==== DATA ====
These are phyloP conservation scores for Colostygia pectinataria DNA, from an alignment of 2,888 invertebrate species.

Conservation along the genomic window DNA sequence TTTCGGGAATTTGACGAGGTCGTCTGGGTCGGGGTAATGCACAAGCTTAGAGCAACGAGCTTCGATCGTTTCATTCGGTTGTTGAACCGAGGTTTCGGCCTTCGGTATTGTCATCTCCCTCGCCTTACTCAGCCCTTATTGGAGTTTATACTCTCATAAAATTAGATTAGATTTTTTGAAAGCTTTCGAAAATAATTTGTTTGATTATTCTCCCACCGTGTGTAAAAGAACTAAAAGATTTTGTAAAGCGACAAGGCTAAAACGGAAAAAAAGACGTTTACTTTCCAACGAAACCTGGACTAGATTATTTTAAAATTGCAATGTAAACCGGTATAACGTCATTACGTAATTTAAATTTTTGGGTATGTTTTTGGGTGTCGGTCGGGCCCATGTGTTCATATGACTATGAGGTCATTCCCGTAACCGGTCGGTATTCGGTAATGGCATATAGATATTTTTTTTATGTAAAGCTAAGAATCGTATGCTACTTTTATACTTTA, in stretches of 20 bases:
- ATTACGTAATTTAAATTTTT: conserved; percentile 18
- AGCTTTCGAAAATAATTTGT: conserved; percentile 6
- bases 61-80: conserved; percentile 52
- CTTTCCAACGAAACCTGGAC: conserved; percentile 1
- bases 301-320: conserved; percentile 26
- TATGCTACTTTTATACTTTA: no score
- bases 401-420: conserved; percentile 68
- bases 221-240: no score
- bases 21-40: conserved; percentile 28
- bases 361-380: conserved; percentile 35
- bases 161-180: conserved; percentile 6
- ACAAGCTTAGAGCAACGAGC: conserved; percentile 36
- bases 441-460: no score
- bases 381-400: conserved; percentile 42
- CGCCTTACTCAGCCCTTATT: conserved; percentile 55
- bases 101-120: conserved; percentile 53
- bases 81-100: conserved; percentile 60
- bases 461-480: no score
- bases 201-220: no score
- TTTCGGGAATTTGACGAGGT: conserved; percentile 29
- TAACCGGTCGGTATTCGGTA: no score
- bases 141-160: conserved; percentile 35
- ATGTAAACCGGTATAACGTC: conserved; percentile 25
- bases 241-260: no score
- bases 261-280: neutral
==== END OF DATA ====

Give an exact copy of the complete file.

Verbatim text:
These are phyloP conservation scores for Colostygia pectinataria DNA, from an alignment of 2,888 invertebrate species.

Conservation along the genomic window DNA sequence TTTCGGGAATTTGACGAGGTCGTCTGGGTCGGGGTAATGCACAAGCTTAGAGCAACGAGCTTCGATCGTTTCATTCGGTTGTTGAACCGAGGTTTCGGCCTTCGGTATTGTCATCTCCCTCGCCTTACTCAGCCCTTATTGGAGTTTATACTCTCATAAAATTAGATTAGATTTTTTGAAAGCTTTCGAAAATAATTTGTTTGATTATTCTCCCACCGTGTGTAAAAGAACTAAAAGATTTTGTAAAGCGACAAGGCTAAAACGGAAAAAAAGACGTTTACTTTCCAACGAAACCTGGACTAGATTATTTTAAAATTGCAATGTAAACCGGTATAACGTCATTACGTAATTTAAATTTTTGGGTATGTTTTTGGGTGTCGGTCGGGCCCATGTGTTCATATGACTATGAGGTCATTCCCGTAACCGGTCGGTATTCGGTAATGGCATATAGATATTTTTTTTATGTAAAGCTAAGAATCGTATGCTACTTTTATACTTTA, in stretches of 20 bases:
- ATTACGTAATTTAAATTTTT: conserved; percentile 18
- AGCTTTCGAAAATAATTTGT: conserved; percentile 6
- bases 61-80: conserved; percentile 52
- CTTTCCAACGAAACCTGGAC: conserved; percentile 1
- bases 301-320: conserved; percentile 26
- TATGCTACTTTTATACTTTA: no score
- bases 401-420: conserved; percentile 68
- bases 221-240: no score
- bases 21-40: conserved; percentile 28
- bases 361-380: conserved; percentile 35
- bases 161-180: conserved; percentile 6
- ACAAGCTTAGAGCAACGAGC: conserved; percentile 36
- bases 441-460: no score
- bases 381-400: conserved; percentile 42
- CGCCTTACTCAGCCCTTATT: conserved; percentile 55
- bases 101-120: conserved; percentile 53
- bases 81-100: conserved; percentile 60
- bases 461-480: no score
- bases 201-220: no score
- TTTCGGGAATTTGACGAGGT: conserved; percentile 29
- TAACCGGTCGGTATTCGGTA: no score
- bases 141-160: conserved; percentile 35
- ATGTAAACCGGTATAACGTC: conserved; percentile 25
- bases 241-260: no score
- bases 261-280: neutral